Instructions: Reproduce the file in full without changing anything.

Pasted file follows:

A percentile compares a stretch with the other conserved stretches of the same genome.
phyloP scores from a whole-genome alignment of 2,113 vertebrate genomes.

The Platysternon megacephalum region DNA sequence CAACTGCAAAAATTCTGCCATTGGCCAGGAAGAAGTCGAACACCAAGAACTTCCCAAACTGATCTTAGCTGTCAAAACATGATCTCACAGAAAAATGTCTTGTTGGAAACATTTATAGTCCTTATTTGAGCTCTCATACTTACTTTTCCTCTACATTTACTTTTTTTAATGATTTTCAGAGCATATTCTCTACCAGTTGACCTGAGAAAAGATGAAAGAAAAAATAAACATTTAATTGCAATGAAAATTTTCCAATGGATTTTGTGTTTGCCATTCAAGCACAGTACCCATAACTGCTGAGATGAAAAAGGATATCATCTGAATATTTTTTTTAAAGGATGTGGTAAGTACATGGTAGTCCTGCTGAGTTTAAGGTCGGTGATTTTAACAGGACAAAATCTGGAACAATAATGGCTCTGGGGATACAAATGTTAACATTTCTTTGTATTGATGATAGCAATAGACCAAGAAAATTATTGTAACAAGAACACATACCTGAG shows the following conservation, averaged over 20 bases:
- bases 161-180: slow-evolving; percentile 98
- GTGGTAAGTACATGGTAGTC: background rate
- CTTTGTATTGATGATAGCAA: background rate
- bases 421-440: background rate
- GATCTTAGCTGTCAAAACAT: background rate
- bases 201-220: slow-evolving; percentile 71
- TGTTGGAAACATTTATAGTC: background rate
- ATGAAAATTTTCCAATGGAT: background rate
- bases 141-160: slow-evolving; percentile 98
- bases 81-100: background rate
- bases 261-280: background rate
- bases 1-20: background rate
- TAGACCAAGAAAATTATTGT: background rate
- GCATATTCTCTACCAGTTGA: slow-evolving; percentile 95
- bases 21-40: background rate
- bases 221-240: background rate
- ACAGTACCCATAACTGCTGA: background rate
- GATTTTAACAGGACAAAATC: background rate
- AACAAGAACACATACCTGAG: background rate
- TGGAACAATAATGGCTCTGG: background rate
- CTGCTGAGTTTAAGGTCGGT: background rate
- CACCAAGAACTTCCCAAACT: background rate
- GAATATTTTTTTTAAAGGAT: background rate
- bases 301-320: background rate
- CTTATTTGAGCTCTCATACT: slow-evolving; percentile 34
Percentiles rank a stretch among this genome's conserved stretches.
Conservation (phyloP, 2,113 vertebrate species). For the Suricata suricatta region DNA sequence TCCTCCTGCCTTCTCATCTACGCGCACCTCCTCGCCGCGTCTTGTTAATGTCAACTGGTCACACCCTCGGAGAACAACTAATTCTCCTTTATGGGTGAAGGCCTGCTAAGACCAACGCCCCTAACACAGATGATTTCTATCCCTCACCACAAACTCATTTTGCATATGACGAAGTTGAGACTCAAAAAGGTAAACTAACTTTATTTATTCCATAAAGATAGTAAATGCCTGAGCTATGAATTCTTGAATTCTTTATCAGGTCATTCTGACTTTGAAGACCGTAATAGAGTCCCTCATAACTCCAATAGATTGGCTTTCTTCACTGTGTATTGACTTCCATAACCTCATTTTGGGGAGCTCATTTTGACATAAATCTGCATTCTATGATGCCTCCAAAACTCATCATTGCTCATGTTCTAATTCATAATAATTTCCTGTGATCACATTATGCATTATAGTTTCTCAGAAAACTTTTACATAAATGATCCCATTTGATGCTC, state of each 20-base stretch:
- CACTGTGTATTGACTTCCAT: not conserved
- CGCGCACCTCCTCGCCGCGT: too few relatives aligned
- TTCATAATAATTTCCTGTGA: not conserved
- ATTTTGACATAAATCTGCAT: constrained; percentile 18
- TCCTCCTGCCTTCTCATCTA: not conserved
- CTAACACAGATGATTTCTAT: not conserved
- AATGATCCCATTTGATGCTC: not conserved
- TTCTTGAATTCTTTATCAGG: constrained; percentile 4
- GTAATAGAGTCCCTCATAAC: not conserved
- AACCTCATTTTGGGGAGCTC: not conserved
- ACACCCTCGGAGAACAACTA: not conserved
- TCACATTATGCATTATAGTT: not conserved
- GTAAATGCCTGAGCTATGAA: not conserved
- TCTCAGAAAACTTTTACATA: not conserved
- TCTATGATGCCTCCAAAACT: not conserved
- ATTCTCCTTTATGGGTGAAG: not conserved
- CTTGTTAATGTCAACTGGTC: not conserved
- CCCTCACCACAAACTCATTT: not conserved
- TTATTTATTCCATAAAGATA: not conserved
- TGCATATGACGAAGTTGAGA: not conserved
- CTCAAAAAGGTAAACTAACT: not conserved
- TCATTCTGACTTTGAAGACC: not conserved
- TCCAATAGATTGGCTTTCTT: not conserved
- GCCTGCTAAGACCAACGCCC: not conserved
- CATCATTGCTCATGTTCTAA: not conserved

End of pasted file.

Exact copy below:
A percentile compares a stretch with the other conserved stretches of the same genome.
phyloP scores from a whole-genome alignment of 2,113 vertebrate genomes.

The Platysternon megacephalum region DNA sequence CAACTGCAAAAATTCTGCCATTGGCCAGGAAGAAGTCGAACACCAAGAACTTCCCAAACTGATCTTAGCTGTCAAAACATGATCTCACAGAAAAATGTCTTGTTGGAAACATTTATAGTCCTTATTTGAGCTCTCATACTTACTTTTCCTCTACATTTACTTTTTTTAATGATTTTCAGAGCATATTCTCTACCAGTTGACCTGAGAAAAGATGAAAGAAAAAATAAACATTTAATTGCAATGAAAATTTTCCAATGGATTTTGTGTTTGCCATTCAAGCACAGTACCCATAACTGCTGAGATGAAAAAGGATATCATCTGAATATTTTTTTTAAAGGATGTGGTAAGTACATGGTAGTCCTGCTGAGTTTAAGGTCGGTGATTTTAACAGGACAAAATCTGGAACAATAATGGCTCTGGGGATACAAATGTTAACATTTCTTTGTATTGATGATAGCAATAGACCAAGAAAATTATTGTAACAAGAACACATACCTGAG shows the following conservation, averaged over 20 bases:
- bases 161-180: slow-evolving; percentile 98
- GTGGTAAGTACATGGTAGTC: background rate
- CTTTGTATTGATGATAGCAA: background rate
- bases 421-440: background rate
- GATCTTAGCTGTCAAAACAT: background rate
- bases 201-220: slow-evolving; percentile 71
- TGTTGGAAACATTTATAGTC: background rate
- ATGAAAATTTTCCAATGGAT: background rate
- bases 141-160: slow-evolving; percentile 98
- bases 81-100: background rate
- bases 261-280: background rate
- bases 1-20: background rate
- TAGACCAAGAAAATTATTGT: background rate
- GCATATTCTCTACCAGTTGA: slow-evolving; percentile 95
- bases 21-40: background rate
- bases 221-240: background rate
- ACAGTACCCATAACTGCTGA: background rate
- GATTTTAACAGGACAAAATC: background rate
- AACAAGAACACATACCTGAG: background rate
- TGGAACAATAATGGCTCTGG: background rate
- CTGCTGAGTTTAAGGTCGGT: background rate
- CACCAAGAACTTCCCAAACT: background rate
- GAATATTTTTTTTAAAGGAT: background rate
- bases 301-320: background rate
- CTTATTTGAGCTCTCATACT: slow-evolving; percentile 34
Percentiles rank a stretch among this genome's conserved stretches.
Conservation (phyloP, 2,113 vertebrate species). For the Suricata suricatta region DNA sequence TCCTCCTGCCTTCTCATCTACGCGCACCTCCTCGCCGCGTCTTGTTAATGTCAACTGGTCACACCCTCGGAGAACAACTAATTCTCCTTTATGGGTGAAGGCCTGCTAAGACCAACGCCCCTAACACAGATGATTTCTATCCCTCACCACAAACTCATTTTGCATATGACGAAGTTGAGACTCAAAAAGGTAAACTAACTTTATTTATTCCATAAAGATAGTAAATGCCTGAGCTATGAATTCTTGAATTCTTTATCAGGTCATTCTGACTTTGAAGACCGTAATAGAGTCCCTCATAACTCCAATAGATTGGCTTTCTTCACTGTGTATTGACTTCCATAACCTCATTTTGGGGAGCTCATTTTGACATAAATCTGCATTCTATGATGCCTCCAAAACTCATCATTGCTCATGTTCTAATTCATAATAATTTCCTGTGATCACATTATGCATTATAGTTTCTCAGAAAACTTTTACATAAATGATCCCATTTGATGCTC, state of each 20-base stretch:
- CACTGTGTATTGACTTCCAT: not conserved
- CGCGCACCTCCTCGCCGCGT: too few relatives aligned
- TTCATAATAATTTCCTGTGA: not conserved
- ATTTTGACATAAATCTGCAT: constrained; percentile 18
- TCCTCCTGCCTTCTCATCTA: not conserved
- CTAACACAGATGATTTCTAT: not conserved
- AATGATCCCATTTGATGCTC: not conserved
- TTCTTGAATTCTTTATCAGG: constrained; percentile 4
- GTAATAGAGTCCCTCATAAC: not conserved
- AACCTCATTTTGGGGAGCTC: not conserved
- ACACCCTCGGAGAACAACTA: not conserved
- TCACATTATGCATTATAGTT: not conserved
- GTAAATGCCTGAGCTATGAA: not conserved
- TCTCAGAAAACTTTTACATA: not conserved
- TCTATGATGCCTCCAAAACT: not conserved
- ATTCTCCTTTATGGGTGAAG: not conserved
- CTTGTTAATGTCAACTGGTC: not conserved
- CCCTCACCACAAACTCATTT: not conserved
- TTATTTATTCCATAAAGATA: not conserved
- TGCATATGACGAAGTTGAGA: not conserved
- CTCAAAAAGGTAAACTAACT: not conserved
- TCATTCTGACTTTGAAGACC: not conserved
- TCCAATAGATTGGCTTTCTT: not conserved
- GCCTGCTAAGACCAACGCCC: not conserved
- CATCATTGCTCATGTTCTAA: not conserved